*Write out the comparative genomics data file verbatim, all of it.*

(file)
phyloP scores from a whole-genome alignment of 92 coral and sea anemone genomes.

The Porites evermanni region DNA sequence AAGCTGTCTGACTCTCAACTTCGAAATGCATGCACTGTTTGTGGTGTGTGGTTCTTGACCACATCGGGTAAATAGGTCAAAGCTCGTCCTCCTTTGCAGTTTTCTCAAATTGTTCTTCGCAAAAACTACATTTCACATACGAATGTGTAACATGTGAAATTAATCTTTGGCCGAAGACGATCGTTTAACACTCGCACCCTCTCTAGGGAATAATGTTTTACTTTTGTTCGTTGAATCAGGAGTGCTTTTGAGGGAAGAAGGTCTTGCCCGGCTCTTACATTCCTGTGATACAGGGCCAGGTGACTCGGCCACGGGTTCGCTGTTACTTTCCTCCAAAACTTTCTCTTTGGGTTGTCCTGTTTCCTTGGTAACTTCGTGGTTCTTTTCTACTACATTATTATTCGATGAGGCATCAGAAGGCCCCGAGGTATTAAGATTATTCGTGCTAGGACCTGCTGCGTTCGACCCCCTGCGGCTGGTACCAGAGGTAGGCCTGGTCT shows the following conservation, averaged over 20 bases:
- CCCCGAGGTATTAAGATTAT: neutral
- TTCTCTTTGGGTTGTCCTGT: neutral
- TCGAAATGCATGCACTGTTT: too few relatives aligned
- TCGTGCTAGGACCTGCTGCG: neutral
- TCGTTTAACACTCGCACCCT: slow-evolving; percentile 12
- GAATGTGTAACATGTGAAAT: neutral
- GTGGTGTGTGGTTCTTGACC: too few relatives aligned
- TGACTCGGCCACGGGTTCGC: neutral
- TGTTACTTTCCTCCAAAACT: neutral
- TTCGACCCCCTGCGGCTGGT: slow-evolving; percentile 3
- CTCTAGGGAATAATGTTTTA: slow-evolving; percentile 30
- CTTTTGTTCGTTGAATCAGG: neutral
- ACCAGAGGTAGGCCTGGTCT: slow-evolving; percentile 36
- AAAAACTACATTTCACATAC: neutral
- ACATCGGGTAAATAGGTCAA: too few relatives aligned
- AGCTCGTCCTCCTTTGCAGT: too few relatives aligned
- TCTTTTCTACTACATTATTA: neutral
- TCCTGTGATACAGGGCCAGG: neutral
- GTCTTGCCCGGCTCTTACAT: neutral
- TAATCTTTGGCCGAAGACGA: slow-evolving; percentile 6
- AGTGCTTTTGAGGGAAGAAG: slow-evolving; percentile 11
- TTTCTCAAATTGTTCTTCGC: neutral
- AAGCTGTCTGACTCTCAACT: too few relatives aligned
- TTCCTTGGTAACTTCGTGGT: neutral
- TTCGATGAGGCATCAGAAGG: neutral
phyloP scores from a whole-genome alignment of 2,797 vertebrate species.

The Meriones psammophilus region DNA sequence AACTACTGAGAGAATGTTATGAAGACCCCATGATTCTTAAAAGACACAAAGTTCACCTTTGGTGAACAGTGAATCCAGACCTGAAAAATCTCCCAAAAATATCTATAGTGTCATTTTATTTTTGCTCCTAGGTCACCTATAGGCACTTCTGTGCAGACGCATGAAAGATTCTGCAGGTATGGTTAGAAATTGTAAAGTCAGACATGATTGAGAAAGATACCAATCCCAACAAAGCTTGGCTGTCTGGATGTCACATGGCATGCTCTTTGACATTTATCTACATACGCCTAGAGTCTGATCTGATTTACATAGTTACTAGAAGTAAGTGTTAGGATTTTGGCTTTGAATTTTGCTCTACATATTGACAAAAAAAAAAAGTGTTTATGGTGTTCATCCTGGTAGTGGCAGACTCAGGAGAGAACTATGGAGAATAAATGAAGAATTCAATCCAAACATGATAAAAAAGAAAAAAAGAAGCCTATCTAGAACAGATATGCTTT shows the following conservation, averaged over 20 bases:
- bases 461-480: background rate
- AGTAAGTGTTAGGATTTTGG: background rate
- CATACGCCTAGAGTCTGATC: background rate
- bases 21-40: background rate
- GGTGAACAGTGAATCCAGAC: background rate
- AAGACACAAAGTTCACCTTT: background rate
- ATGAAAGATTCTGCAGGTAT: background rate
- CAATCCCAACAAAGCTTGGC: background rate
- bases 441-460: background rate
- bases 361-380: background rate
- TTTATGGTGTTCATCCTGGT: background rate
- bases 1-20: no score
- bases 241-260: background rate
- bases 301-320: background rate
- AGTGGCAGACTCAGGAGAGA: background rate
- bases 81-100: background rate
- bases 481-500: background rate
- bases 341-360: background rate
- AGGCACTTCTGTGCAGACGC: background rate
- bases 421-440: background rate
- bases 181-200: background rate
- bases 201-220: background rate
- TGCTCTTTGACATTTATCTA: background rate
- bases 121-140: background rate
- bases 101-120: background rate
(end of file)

phyloP scores from a whole-genome alignment of 92 coral and sea anemone genomes.

The Porites evermanni region DNA sequence AAGCTGTCTGACTCTCAACTTCGAAATGCATGCACTGTTTGTGGTGTGTGGTTCTTGACCACATCGGGTAAATAGGTCAAAGCTCGTCCTCCTTTGCAGTTTTCTCAAATTGTTCTTCGCAAAAACTACATTTCACATACGAATGTGTAACATGTGAAATTAATCTTTGGCCGAAGACGATCGTTTAACACTCGCACCCTCTCTAGGGAATAATGTTTTACTTTTGTTCGTTGAATCAGGAGTGCTTTTGAGGGAAGAAGGTCTTGCCCGGCTCTTACATTCCTGTGATACAGGGCCAGGTGACTCGGCCACGGGTTCGCTGTTACTTTCCTCCAAAACTTTCTCTTTGGGTTGTCCTGTTTCCTTGGTAACTTCGTGGTTCTTTTCTACTACATTATTATTCGATGAGGCATCAGAAGGCCCCGAGGTATTAAGATTATTCGTGCTAGGACCTGCTGCGTTCGACCCCCTGCGGCTGGTACCAGAGGTAGGCCTGGTCT shows the following conservation, averaged over 20 bases:
- CCCCGAGGTATTAAGATTAT: neutral
- TTCTCTTTGGGTTGTCCTGT: neutral
- TCGAAATGCATGCACTGTTT: too few relatives aligned
- TCGTGCTAGGACCTGCTGCG: neutral
- TCGTTTAACACTCGCACCCT: slow-evolving; percentile 12
- GAATGTGTAACATGTGAAAT: neutral
- GTGGTGTGTGGTTCTTGACC: too few relatives aligned
- TGACTCGGCCACGGGTTCGC: neutral
- TGTTACTTTCCTCCAAAACT: neutral
- TTCGACCCCCTGCGGCTGGT: slow-evolving; percentile 3
- CTCTAGGGAATAATGTTTTA: slow-evolving; percentile 30
- CTTTTGTTCGTTGAATCAGG: neutral
- ACCAGAGGTAGGCCTGGTCT: slow-evolving; percentile 36
- AAAAACTACATTTCACATAC: neutral
- ACATCGGGTAAATAGGTCAA: too few relatives aligned
- AGCTCGTCCTCCTTTGCAGT: too few relatives aligned
- TCTTTTCTACTACATTATTA: neutral
- TCCTGTGATACAGGGCCAGG: neutral
- GTCTTGCCCGGCTCTTACAT: neutral
- TAATCTTTGGCCGAAGACGA: slow-evolving; percentile 6
- AGTGCTTTTGAGGGAAGAAG: slow-evolving; percentile 11
- TTTCTCAAATTGTTCTTCGC: neutral
- AAGCTGTCTGACTCTCAACT: too few relatives aligned
- TTCCTTGGTAACTTCGTGGT: neutral
- TTCGATGAGGCATCAGAAGG: neutral
phyloP scores from a whole-genome alignment of 2,797 vertebrate species.

The Meriones psammophilus region DNA sequence AACTACTGAGAGAATGTTATGAAGACCCCATGATTCTTAAAAGACACAAAGTTCACCTTTGGTGAACAGTGAATCCAGACCTGAAAAATCTCCCAAAAATATCTATAGTGTCATTTTATTTTTGCTCCTAGGTCACCTATAGGCACTTCTGTGCAGACGCATGAAAGATTCTGCAGGTATGGTTAGAAATTGTAAAGTCAGACATGATTGAGAAAGATACCAATCCCAACAAAGCTTGGCTGTCTGGATGTCACATGGCATGCTCTTTGACATTTATCTACATACGCCTAGAGTCTGATCTGATTTACATAGTTACTAGAAGTAAGTGTTAGGATTTTGGCTTTGAATTTTGCTCTACATATTGACAAAAAAAAAAAGTGTTTATGGTGTTCATCCTGGTAGTGGCAGACTCAGGAGAGAACTATGGAGAATAAATGAAGAATTCAATCCAAACATGATAAAAAAGAAAAAAAGAAGCCTATCTAGAACAGATATGCTTT shows the following conservation, averaged over 20 bases:
- bases 461-480: background rate
- AGTAAGTGTTAGGATTTTGG: background rate
- CATACGCCTAGAGTCTGATC: background rate
- bases 21-40: background rate
- GGTGAACAGTGAATCCAGAC: background rate
- AAGACACAAAGTTCACCTTT: background rate
- ATGAAAGATTCTGCAGGTAT: background rate
- CAATCCCAACAAAGCTTGGC: background rate
- bases 441-460: background rate
- bases 361-380: background rate
- TTTATGGTGTTCATCCTGGT: background rate
- bases 1-20: no score
- bases 241-260: background rate
- bases 301-320: background rate
- AGTGGCAGACTCAGGAGAGA: background rate
- bases 81-100: background rate
- bases 481-500: background rate
- bases 341-360: background rate
- AGGCACTTCTGTGCAGACGC: background rate
- bases 421-440: background rate
- bases 181-200: background rate
- bases 201-220: background rate
- TGCTCTTTGACATTTATCTA: background rate
- bases 121-140: background rate
- bases 101-120: background rate